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The Untold Sixties: When Hope Was Born

An Insider's Sixties On An International Scale

NOTE: The material in this section was written
during the early and mid-Seventies when it was still quite
fresh in the author's mind and is also based upon
his large collection of Sixties documents. For
further information, see the book outline by clicking here.

Learning British English as a Foreign Language
1963—65 (from chap. 7)

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Since  this book has now been published, many of its chapters have been abridged, though the summary and four chapters can still be found in their entirety.


I spent much of my time trying to infiltrate the English language and the thought patterns it seemed to impose, both in its written and spoken forms. I had the advantage of a literary background, considerable training in languages and linguistic theory, and, as I have mentioned, I also had several close English relatives. I nonetheless treated the local language as essentially a foreign tongue, which I believe it in many ways to be, and studied it carefully on this basis.

There are so many misconceptions on both sides of the Atlantic about the relationship between these two varieties of "English" that I will devote a later chapter to my own contributions to this continuing controversy. [This turned out to be How "Correct" Is British English?, accessible from this website.] My efforts in this area were in a remarkably short time to be crowned with success when I was invited to write for the English repertory theatre company commonly believed to best embody the true spirit of the English language.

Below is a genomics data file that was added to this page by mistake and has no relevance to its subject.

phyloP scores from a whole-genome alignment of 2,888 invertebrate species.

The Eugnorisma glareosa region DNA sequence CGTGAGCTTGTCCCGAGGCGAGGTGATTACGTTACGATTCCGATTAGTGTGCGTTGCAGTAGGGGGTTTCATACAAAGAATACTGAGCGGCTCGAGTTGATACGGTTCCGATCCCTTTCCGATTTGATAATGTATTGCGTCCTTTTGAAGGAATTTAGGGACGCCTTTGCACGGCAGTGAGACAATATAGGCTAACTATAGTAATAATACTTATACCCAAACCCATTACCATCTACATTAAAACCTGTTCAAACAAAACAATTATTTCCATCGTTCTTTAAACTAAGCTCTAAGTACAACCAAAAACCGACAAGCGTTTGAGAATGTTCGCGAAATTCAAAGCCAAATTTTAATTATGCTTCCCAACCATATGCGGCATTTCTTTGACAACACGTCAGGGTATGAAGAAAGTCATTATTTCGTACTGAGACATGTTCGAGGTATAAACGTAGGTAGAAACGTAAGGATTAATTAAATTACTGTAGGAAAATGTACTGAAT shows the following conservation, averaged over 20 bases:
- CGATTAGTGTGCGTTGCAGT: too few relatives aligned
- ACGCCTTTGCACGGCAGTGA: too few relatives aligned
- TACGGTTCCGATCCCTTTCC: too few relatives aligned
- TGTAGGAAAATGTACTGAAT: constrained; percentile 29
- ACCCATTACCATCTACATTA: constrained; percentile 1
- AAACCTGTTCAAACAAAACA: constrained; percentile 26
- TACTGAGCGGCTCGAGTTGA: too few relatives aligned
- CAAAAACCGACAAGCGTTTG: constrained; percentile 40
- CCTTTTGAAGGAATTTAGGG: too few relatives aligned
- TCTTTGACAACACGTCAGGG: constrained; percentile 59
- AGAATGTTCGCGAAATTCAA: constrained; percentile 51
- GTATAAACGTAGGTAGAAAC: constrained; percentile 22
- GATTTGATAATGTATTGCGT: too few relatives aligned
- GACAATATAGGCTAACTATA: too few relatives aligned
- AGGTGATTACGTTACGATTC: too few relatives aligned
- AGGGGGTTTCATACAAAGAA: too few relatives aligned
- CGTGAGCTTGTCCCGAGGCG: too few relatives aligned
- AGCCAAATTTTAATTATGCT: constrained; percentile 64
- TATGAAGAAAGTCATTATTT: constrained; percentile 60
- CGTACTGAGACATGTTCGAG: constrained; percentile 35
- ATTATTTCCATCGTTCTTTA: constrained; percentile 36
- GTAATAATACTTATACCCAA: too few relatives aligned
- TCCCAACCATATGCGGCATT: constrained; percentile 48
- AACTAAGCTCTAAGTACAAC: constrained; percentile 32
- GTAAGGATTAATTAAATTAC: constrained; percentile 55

I had sometimes been accused of "talking like an Englishman" before I left the States, but now my attempts to achieve what I, by my own exacting standards, considered a decent English accent were assisted by the very air of London. It is not sufficiently realized, I believe, that the so-called correct" throaty upper-class English accent owes much of its quality to that common English respiratory ailment called asthma, or to its even more common sister, bronchitis. The English do not talk as they do entirely as the result of good taste or breeding. Rather, they usually have little choice, as the cold damp air does not allow them to articulate much differently. Soon I was wheezing with the best of them.


And so, as I have said, since I had come to London I had given myself over to a careful study of the English language as though it were a completely foreign tongue, as I was beginning to suspect it might be. I based my tactics on what I had undergone in learning other European languages nearly from scratch and on my growing knowledge of linguistic principles. Granted, I was an American, and the experiment could not therefore be completely successful due to the close historical links between the two language forms, but simply making such an attempt was proving to be quite worth while.

Experience had taught me that the first requirement for learning a new language while living amid its native speakers was complete subjugation of one's self to the language. By this, I mean that one has to totally suspend one's critical apparatus while learning the new words, meanings and connotations. One's accumulated knowledge or skills should be used only as a technical tool in deepening this self-subjugation, not as a means of questioning or criticizing what one learns.

This is because it is the natives who know their language, and the student must learn from the native, accepting their words, phrases, syntax, and paralinguistic stratagems (such as tone of voice or gestures) completely and implicitly. There is no place for criticism in this process as the only goal is to learn and absorb the accepted standards and be able to reproduce them so accurately as to be taken for a native.